Saturday, March 28, 2020

Lenten Psalm of Awakening

Come, O Life-giving Creator,
and rattle the door latch
of my slumbering heart.
Awaken me as you breathe upon
a winter-wrapped earth,
gently calling to life virgin Spring.
Awaken in these fortified days
of Lenten prayer and discipline
my youthful dream of holiness.
Call me forth from the prison camp
of my numerous past defeats
and my narrow patters of being
to make my ordinary life extra-ordinarily alive,
through the passion of my love.
Show to me during these Lenten days
how to take the daily things of life
and by submerging them in the sacred,
to infuse them with a great love
for you, O God, and for others.
Guide me to perform simple acts of love and prayer,
the real works of reform and renewal
of this overture to the spring of the Spirit.
O Father of Jesus, Mother of Christ,
help me not to waste
these precious Lenten days
of my soul’s spiritual springtime.
–Edward Hays, from Prayers for a Planetary Pilgrim

Friday, March 27, 2020

Generous isn’t always the same as free, Seth Godin

Generous isn’t always the same as free, Seth Godin

People have been generous with you through the years. A doctor who took the time to understand your pain. A server who didn’t hesitate and brought you what you needed before you even knew you needed it. A boss who gave you a project at just the right time.

Gifts create connection and possibility, but not all gifts have monetary value. In fact, some of the most important gifts involve time, effort and care instead.

Money was invented long after humans arrived on the scene, and commerce can’t solve all problems.
In this moment when we’re so disconnected and afraid, the answer might not be a freebie. That might simply push us further apart. The answer might be showing up to do the difficult work of connection, of caring and of extending ourselves where it’s not expected.

Thursday, March 26, 2020

Dave Matthews plays live tonight to support Small Business

A note from the Brothers of the St. John the Evangelist Society in Cambridge, MA

A note from the Brothers of the St. John the Evangelist Society in Cambridge, MA

My dear Friends,

My Brothers and I have been deeply touched by the messages of concern and hope that so many of you have expressed since we made the difficult decision to close not only the Guesthouse, but also the Monastery Chapel for public worship, during this time of tremendous anxiety.

Never before has a line from our Rule of Life seemed so appropriate. In the chapter on Worship we read that we Brothers offer our worship … on behalf of the entire world. At a time when so many Christians are cut off from physically gathering to worship and celebrate the Eucharist, our life of corporate worship continues. Even though others may not be able to be physically present, your presence is none the less felt. This is especially true at the daily Eucharist and Compline, when we have the opportunity to mention before God so many of you by name. We offer our worship on behalf of the entire world.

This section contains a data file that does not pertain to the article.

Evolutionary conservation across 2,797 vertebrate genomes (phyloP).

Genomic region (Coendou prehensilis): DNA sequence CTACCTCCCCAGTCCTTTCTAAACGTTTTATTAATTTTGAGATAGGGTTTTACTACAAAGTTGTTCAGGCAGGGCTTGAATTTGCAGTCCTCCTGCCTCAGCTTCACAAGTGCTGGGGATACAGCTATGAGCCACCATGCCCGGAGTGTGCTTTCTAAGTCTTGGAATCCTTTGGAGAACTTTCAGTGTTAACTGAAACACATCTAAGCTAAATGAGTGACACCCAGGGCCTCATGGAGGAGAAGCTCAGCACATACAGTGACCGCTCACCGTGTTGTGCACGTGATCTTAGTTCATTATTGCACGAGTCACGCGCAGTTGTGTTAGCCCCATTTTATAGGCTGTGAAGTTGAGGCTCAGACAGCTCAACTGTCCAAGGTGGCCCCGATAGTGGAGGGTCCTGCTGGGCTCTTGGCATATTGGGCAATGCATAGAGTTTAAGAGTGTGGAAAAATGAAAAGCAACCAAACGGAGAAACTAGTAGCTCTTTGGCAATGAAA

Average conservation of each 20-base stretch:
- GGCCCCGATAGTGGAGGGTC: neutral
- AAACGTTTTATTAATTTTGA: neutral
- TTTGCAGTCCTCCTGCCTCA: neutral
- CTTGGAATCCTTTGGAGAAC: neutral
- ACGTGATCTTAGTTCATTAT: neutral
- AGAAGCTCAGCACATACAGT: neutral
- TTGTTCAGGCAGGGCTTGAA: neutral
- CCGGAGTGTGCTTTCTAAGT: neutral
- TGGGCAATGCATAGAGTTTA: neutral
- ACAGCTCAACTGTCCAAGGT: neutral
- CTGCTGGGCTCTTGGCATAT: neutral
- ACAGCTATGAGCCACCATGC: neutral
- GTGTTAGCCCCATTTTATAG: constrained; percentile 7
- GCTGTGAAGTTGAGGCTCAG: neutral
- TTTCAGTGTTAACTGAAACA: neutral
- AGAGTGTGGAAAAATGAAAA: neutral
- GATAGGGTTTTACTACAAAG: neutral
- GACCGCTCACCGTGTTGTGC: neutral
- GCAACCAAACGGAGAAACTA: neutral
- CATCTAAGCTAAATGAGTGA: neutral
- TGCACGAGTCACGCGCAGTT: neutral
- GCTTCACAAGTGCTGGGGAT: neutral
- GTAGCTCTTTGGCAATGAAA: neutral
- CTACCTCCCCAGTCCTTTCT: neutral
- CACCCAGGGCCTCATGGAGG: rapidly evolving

Last week we made a recording of Compline which is now online at We invite you to join us, wherever you are, and uphold the entire world in your prayers.

Please know of our prayers for you during this anxious time.

Faithfully in the One who calms our fears,

James Koester SSJE

At this time when the Monastery Chapel is closed, the Brothers invite you to join us for our nightly Compline - the ancient monastic service of bedtime prayers.

Morning Prayers this morning

From "Becoming Minimalist" - 25 Things to Do with your Family While Stuck at Home

Becoming Minimalist Logo

25 Things to Do with Your Family While Stuck at Home

As with most the world, we’ve been spending a lot more time at home in recent days.
It’s important, in these unique times, to redeem the hours and make the most of the moments we have together. There are negative ramifications to the current state of affairs in our world—and you don’t need to see them broadcast in the media, many of you are experiencing them firsthand.
But the negative effects of the Coronavirus do not need to overwhelm us. We can also choose positive effects: spending time with family, taking longer rests, finding solitude, and escaping the busyness of our normal lives.
With that in mind, here’s my list of 25 things to do while stuck at home to redeem the time and make the most of it.
0. Wake up, get dressed. I need to include this one here because it’s important to start each day with the right attitude. Every day is an opportunity to make the most of it. Don’t miss a single opportunity—regardless of the circumstances around you.
1. Declutter. Minimize your possessions and declutter the stuff in your home. The more we spend time in our home, the more we can recognize what can and should be removed—and the more time we have to do it. Check out Clutterfree if you’re looking for steps to get started
2. Learn new card games. I grew up playing cards‚ even as a young child. And not just Go Fish and War, but strategy games like Hearts, Spades, Rook, and Pinochle. They taught me how to think ahead, play out scenarios, and learn from others. All valuable life skills.
3. Make phone calls. Safe to say the phone call is making a comeback. All those people you would usually see at work, church, or social gatherings, give them a call to say hello.